I am in awe of this anthology; every poem is a gem. The editors made an enormous effort across several continents to make it happen, and that shows in the quality of the selection. It turns out there is a lot to be said. 

book of hopes and dreams

The Book of Hopes and Dreams (2006) was also conceived to raise money for charity, in this case Spirit Aid. My poem here is about the Cabrini Green housing project in Chicago. A 7 year old had been shot by a random sniper on his way to school, making the project national news. That was in the early 1990s when such things were not commonplace. One late December night I found myself passing by Cabrini Green, and wrote a poem about the Christmas lights in the windows. 

crossing cultures

My essay “Urdu, a Love Story” was reprinted in the college textbook Crossing Cultures 7th edition (2008), after first appearing in Waking Up American by Seal Press. Crossing Cultures does a great job helping students reflect over and write about aspects of culture as well as rhetorical devices used in the essays. The writings are by some of America’s most famous cross-cultural people: Sherman Alexie, Gary Soto, David Sedaris, Maxine Hong Kingston, Maya Angelou, Amy Tan, Pico Iyer, Geraldine Brooks. It is really a fine anthology that makes for good reading outside of a classroom.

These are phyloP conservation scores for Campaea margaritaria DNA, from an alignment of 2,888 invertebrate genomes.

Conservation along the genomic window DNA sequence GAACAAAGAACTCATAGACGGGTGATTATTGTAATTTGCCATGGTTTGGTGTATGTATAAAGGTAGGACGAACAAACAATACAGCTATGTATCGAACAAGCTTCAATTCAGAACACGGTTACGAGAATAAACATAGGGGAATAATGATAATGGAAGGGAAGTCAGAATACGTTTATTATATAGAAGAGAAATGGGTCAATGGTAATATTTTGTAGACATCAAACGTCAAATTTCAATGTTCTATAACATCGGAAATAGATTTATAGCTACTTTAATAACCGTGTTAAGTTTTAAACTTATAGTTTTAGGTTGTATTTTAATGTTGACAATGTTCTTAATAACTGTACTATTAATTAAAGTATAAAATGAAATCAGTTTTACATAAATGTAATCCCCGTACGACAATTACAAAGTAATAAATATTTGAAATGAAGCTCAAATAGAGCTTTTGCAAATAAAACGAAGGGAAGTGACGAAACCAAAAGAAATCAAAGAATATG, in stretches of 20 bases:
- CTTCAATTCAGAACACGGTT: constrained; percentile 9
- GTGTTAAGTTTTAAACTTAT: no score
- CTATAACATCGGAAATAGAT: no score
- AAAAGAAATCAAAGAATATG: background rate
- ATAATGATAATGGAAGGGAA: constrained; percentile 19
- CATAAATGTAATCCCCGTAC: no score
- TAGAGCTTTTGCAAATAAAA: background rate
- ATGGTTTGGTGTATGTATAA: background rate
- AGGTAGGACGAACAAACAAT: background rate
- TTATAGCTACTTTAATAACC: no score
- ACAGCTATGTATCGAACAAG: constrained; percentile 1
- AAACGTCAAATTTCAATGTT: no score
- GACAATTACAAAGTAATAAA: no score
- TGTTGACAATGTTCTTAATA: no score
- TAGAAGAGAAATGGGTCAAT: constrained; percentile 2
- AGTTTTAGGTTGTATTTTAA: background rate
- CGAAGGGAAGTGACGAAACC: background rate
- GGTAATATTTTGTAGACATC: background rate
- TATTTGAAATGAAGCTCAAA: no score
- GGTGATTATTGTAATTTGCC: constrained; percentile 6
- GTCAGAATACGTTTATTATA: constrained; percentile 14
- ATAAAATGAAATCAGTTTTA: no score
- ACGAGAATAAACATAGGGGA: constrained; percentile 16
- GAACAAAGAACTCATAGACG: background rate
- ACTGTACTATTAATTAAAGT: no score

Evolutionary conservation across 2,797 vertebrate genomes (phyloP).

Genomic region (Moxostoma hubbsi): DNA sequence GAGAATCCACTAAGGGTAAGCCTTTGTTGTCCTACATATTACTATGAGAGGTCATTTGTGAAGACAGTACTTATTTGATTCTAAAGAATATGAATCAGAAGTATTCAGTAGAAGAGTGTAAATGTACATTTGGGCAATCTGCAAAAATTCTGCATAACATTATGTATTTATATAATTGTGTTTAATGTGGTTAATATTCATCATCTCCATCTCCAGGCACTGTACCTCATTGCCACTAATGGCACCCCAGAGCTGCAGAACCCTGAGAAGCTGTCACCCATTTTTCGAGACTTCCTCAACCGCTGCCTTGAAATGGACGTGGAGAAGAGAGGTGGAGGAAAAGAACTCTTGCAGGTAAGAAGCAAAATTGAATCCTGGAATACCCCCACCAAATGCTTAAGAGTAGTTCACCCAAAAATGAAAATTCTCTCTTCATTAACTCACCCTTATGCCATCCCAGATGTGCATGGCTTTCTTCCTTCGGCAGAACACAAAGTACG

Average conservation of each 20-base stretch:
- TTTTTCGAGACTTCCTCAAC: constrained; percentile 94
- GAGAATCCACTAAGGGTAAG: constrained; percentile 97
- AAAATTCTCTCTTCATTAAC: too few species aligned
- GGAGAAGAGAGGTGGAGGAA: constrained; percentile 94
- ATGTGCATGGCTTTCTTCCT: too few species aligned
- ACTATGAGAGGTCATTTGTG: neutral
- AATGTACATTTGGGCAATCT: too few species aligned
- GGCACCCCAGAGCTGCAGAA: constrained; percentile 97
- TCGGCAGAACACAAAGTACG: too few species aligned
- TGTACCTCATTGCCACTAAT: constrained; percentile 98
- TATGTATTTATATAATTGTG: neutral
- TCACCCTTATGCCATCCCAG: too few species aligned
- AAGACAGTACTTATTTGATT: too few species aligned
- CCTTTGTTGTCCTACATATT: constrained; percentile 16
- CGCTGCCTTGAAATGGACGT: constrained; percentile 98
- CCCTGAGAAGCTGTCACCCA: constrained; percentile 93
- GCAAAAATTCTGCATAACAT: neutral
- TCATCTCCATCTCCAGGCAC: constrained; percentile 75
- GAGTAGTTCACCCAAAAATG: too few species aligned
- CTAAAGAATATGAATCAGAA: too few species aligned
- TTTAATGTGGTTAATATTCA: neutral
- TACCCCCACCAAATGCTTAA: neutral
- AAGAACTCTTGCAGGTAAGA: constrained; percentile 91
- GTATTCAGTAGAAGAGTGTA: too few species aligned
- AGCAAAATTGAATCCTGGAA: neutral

When I saw a call for poems about women and laundry , I had to get involved. My poem in Lvanderia: A Mixed Load of Women, Wash and Word is about ironing my husband’s shirt. There are over 300 pages of poems on this fascinating subject in this anthology by City Works Press. 


The Great American Poetry Show is now in its 4th series. It’s an amalgam of poems that strike the fancy of editor Larry Ziman. He wants you to send bundles at a time, and they can be previously published. 

My poem in volume 2 is “The Last Photograph of My Father” about the one and only time my mother of her own accord wanted to be included on a photograph. He died the next day.